In December 2014, he equal top scored with 2.5/4 in the Nutcracker Match of the Generations (2014), which pitted four older elite players against four powerful young up and coming grandmasters.

World championship competition

In 1997 Morozevich was the top seed at the World Junior Chess Championship, but lost to the eventual champion, Tal Shaked in a bishop and knight checkmate. That same year, Morozevich participated in the FIDE K.O. world championship, defeating Vasily Smyslov in the first round, but succumbed in the second to Lembit Oll. He participated in the FIDE K.O. world championship played in New Delhi in 2000. Due to his rating he was seeded directly into the second round in which he eliminated Gilberto Milos, then he proceeded to beat Evgeny Vladimirov 1,5:0,5 in the third round before finally being eliminated in the fourth round by Vladislav Tkachiev. In the 2001 FIDE K.O. championship played in his native Moscow Morozevich beat Zeliavok, Krishnan Sasikiran and Mikhail Gurevich before losing in tie-breaks in the fourth round against the eventual winner of the event Ruslan Ponomariov. In September 2005, Morozevich played in the FIDE World Championship Tournament (2005) in San Luis, taking fourth place behind Veselin Topalov, Anand and Svidler. This result qualified him to play in the FIDE World Championship Tournament (2007) two years later in Mexico City, but he was less successful there, ending up in joint sixth out of eight players. As a minor consolation, he managed to inflict the only defeat Vladimir Kramnik suffered in 2007. In the World Cup (2009) he advanced to the second round before being eliminated from the tournament by Viktor Laznicka. He participated in the World Cup (2011), dispatching Stelios Halkias and Alexandr Hilario Takeda dos Santos Fier with ease. However, after losing the first game of the third round to eventual runner-up Alexander Grischuk, he unexpectedly offered a draw, as White, after his twelfth move in the second game, losing the match and exiting the tournament.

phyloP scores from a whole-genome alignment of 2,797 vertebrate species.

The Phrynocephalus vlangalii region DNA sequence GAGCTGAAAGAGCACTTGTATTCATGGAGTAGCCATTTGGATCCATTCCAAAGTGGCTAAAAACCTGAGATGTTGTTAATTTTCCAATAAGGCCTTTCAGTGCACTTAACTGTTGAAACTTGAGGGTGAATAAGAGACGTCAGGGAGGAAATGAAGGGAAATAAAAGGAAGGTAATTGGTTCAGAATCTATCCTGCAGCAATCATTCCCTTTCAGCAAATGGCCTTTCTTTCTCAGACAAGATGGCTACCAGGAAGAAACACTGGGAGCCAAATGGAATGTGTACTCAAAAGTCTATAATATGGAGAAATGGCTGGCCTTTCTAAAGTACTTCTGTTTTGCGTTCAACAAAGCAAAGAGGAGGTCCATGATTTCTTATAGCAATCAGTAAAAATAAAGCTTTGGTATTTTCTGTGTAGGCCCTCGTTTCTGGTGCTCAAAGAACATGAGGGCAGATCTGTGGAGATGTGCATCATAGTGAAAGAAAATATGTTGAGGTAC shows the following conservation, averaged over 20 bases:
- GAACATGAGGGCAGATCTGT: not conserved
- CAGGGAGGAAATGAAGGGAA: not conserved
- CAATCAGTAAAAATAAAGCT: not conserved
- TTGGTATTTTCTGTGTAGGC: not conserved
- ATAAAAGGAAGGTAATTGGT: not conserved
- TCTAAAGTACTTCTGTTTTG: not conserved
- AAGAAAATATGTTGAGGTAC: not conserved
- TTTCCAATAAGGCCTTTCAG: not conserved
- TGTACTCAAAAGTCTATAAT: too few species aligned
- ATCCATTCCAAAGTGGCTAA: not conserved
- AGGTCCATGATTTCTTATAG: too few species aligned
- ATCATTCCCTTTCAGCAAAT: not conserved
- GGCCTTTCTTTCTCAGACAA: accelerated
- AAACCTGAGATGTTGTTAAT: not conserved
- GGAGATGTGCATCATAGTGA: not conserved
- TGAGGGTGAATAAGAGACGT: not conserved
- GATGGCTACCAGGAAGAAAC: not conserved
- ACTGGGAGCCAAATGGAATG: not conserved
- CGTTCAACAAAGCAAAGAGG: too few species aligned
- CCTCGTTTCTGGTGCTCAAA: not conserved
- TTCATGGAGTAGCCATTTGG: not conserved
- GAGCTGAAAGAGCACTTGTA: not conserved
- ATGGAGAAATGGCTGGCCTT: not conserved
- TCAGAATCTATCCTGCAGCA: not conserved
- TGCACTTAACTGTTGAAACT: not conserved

Morozovich kicked off his 2014 World Championship campaign with a strong =1st alongside Wang Hao and Sergey Karjakin with 6.5/11 in the FIDE Grand Prix Tashkent (2012), accumulating 140 Grand Prix points. His =5th at FIDE Grand Prix Zug (2013) with 5.5/11 (+3 -3 =5) garnered another 75 GP points, however, his very poor 4/11 at the FIDE Grand Prix Thessaloniki (2013) for =10th was sufficient for only another 25 points and his =5th in the FIDE Grand Prix Beijing (2013) earned him insufficient Grand Prix points to contest the top 2 positions needed to qualify for the Candidates Tournament in 2014. (1) He had a chance to qualify for the Candidates via the World Cup (2013), for which he qualified on the basis of his rating. There he met Canadian champion player GM Bator Sambuev in the first round, defeating him in the tiebreaker to progress to the second round where he defeated Brazilian GM Rafael Duailibe Leitao. In the third round he defeated compatriot Nikita Vitiugov by 4.5-3.5 in the blitz tiebreaker but was eliminated in the Round of 16 (round 4) by another compatriot and eventual semi-finalist GM Evgeny Tomashevsky, in a marathon tiebreaker that extended through to the 5 minutes blitz games.